For many on the left, Brett Kavanaugh's nomination to the Supreme Court has prompted worried speculation, especially in relation to reproductive health and rights. To understand what's at stake in his potential rise to the court, though, we need look no further than the recent trends of the institution he'd be joining, which are in alignment with the Trump administration's own priorities. The Supreme Court's recent public sector union and crisis pregnancy center decisions, with President Trump's appointee Justice Neil M. Gorsuch voting with the majority, will bolster the conservative assault on women's health and economic security that has been underway for the past decade.
These recent developments will embolden conservative lawmakers to step up their attacks on both reproductive and labor rights, with detrimental impact on women and their families.
Economic inequality in the United States is greater today than at any time since the Great Depression, and that inequality is deeply radicalized and gendered. White women remain trapped in a wage gap where they are paid 82 percent of what their white male counterparts are paid, with black and Hispanic women being paid 65 and 58 percent, respectively. Disparities persist even in occupations that are dominated by women, and more than eight times as many women as men work in jobs that pay poverty-level wages. Many of these jobs do not offer benefits, such as paid sick leave, paid family leave or employer-based health insurance, and the race and gender wealth gap leaves women without the resources to pay for benefits not provided by their employers or the safety net. The economic insecurity that results is a pathway for a host of negative health outcomes for women and their children.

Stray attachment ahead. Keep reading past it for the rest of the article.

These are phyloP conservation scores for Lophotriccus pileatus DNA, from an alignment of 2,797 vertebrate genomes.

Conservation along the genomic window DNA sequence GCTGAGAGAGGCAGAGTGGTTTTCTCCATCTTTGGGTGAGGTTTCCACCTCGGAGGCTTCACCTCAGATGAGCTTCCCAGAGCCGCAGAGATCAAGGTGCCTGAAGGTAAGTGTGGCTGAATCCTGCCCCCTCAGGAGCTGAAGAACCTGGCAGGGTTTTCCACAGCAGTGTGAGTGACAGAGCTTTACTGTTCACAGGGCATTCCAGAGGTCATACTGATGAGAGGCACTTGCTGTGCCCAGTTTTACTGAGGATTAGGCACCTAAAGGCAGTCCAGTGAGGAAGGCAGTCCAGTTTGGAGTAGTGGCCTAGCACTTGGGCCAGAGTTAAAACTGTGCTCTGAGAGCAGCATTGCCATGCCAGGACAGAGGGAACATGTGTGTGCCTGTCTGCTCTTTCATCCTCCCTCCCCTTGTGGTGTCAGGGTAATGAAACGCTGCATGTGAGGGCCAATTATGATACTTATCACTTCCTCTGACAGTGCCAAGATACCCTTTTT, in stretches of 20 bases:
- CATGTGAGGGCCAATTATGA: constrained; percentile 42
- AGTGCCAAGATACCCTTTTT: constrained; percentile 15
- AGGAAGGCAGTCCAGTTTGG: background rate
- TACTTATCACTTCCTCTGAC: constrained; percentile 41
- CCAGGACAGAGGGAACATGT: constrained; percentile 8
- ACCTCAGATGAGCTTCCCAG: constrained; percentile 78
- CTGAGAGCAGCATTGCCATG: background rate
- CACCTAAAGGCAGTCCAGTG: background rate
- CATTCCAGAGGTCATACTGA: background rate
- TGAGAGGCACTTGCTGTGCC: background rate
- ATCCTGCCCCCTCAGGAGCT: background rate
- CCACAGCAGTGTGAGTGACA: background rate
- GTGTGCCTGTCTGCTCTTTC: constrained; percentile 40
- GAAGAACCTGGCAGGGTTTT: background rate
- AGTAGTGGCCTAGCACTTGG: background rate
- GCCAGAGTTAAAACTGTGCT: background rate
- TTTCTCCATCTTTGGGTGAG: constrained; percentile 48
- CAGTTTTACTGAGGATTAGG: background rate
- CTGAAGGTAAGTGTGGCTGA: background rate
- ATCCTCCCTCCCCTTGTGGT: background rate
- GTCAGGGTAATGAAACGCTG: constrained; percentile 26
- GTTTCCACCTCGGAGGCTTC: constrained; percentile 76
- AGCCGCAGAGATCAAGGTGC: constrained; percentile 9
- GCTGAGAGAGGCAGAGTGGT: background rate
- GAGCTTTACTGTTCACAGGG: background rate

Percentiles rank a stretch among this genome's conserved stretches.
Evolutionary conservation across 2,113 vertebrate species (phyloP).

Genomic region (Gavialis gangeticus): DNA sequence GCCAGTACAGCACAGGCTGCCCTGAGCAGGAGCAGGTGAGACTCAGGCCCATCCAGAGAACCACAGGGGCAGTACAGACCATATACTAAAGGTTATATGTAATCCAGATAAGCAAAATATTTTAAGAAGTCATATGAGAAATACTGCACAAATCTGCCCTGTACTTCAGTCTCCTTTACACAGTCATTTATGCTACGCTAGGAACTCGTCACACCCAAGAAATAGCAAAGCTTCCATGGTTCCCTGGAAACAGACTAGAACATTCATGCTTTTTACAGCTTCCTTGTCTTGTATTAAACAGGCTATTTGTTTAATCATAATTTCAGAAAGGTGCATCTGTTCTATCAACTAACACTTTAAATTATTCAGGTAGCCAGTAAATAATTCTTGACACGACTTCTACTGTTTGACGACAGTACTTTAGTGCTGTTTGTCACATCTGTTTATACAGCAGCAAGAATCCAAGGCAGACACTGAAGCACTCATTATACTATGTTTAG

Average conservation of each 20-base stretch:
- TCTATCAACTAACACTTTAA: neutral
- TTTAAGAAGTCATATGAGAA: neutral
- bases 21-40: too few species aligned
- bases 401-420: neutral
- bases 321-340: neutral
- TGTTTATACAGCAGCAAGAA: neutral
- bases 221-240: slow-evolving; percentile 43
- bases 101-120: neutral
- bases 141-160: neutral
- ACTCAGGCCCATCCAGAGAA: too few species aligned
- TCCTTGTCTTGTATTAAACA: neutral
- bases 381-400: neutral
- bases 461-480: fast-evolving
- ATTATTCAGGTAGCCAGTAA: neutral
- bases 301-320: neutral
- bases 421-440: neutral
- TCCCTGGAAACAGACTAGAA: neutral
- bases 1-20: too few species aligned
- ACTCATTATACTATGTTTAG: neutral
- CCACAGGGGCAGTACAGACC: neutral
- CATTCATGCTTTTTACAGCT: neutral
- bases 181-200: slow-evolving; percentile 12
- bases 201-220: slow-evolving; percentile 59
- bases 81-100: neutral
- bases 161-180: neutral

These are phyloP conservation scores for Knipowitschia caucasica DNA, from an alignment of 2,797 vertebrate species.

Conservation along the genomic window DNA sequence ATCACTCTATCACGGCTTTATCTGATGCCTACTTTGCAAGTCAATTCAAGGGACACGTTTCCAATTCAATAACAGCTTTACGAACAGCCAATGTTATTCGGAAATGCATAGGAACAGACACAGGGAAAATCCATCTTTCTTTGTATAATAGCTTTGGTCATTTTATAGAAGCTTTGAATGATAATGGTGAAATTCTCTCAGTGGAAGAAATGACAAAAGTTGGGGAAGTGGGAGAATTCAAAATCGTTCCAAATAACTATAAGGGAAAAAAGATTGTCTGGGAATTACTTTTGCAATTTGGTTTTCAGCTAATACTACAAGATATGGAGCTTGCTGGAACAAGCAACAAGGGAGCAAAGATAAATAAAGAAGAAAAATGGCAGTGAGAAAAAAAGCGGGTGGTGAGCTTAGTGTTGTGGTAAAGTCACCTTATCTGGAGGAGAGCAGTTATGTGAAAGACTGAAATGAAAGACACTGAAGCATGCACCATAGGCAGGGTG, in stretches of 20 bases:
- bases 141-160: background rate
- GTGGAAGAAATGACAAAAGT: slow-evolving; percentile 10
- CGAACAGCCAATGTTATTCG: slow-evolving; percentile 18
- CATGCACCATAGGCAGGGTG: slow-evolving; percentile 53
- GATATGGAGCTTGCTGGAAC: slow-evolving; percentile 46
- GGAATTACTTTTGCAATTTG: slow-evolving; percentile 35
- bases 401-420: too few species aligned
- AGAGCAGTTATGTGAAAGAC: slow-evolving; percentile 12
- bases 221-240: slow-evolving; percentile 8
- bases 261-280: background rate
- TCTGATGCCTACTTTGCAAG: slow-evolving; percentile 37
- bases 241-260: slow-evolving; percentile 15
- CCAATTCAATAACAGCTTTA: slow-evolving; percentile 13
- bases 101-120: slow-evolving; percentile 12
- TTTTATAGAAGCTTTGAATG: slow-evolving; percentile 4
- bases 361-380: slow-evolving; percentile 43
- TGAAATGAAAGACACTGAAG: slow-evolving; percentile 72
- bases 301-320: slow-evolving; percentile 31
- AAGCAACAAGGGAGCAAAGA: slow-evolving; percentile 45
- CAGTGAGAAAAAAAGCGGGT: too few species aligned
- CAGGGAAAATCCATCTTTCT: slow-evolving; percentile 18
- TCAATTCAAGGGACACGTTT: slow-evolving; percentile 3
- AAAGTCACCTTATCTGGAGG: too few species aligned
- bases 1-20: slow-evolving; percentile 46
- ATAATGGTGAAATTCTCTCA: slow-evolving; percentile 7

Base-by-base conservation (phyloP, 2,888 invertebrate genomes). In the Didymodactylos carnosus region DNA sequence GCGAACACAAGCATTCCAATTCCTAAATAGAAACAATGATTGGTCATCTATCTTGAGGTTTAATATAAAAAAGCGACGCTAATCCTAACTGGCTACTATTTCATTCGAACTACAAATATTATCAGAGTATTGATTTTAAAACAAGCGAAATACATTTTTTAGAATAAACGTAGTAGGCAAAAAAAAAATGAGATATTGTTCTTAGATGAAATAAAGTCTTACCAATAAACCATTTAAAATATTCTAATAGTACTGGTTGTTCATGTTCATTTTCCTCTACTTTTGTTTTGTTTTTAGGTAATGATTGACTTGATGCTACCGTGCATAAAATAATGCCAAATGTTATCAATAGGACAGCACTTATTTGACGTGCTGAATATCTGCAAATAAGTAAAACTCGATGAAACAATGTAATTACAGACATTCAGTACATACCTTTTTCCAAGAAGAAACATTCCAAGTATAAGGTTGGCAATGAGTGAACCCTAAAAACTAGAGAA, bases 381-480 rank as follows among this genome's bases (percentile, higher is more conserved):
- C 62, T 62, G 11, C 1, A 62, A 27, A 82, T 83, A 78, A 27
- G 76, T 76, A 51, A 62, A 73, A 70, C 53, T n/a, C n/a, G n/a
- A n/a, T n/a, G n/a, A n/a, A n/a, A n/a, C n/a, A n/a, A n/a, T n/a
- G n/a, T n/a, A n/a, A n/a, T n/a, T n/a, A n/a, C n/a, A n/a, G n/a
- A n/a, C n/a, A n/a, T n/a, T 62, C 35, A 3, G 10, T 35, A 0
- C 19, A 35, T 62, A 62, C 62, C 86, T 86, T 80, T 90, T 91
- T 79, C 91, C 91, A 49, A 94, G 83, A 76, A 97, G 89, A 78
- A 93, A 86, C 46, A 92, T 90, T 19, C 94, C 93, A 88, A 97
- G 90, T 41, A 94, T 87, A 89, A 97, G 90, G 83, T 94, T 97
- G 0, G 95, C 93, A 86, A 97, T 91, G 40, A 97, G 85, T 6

Just as economic insecurity affects health, so too, does reproductive health access affect economic opportunities. Women report that using contraception allows them to get and keep a job, to advance their careers, to further their education, and take care of themselves financially. Indeed, the increased use of the birth control pill has been credited with women's increased labor market participation. The Turnaway Study — a research endeavor that aims to understand the effect of unintended pregnancy on women's lives — illustrates the revolving door between poverty and a lack of reproductive health access. Forty percent of the study's participants had incomes below the poverty line. Forty percent of participants reported that they sought out abortion services because they couldn't afford to have children.
Unions, and especially those in the public sector, have been important sites for combating race and gender inequities, and the Janus v. AFSCME decision strikes at their heart by cementing more than a decade of GOP attacks on labor rights. The fallout will negatively affect all workers but will especially hurt women, who make up the majority of public sector workers and who are disproportionately women of color.
There's certainly more where that came from. As women's already precarious work becomes even more insecure, their need for publicly funded health services will increase. The problem, of course, is that conservatives also have reproductive rights — and health access more broadly — squarely in their crosshairs.
In the past seven years, states have enacted 401 abortion restrictions, accounting for more than a third of all such restrictions put in place in the 45 years since Roe v. Wade was decided.
We are witnessing the willful destruction of the institutions and infrastructure that are key to the health and well-being of women and families and also to that of our economy and our democracy. This is what the war on women — which is also a war on workers — looks like.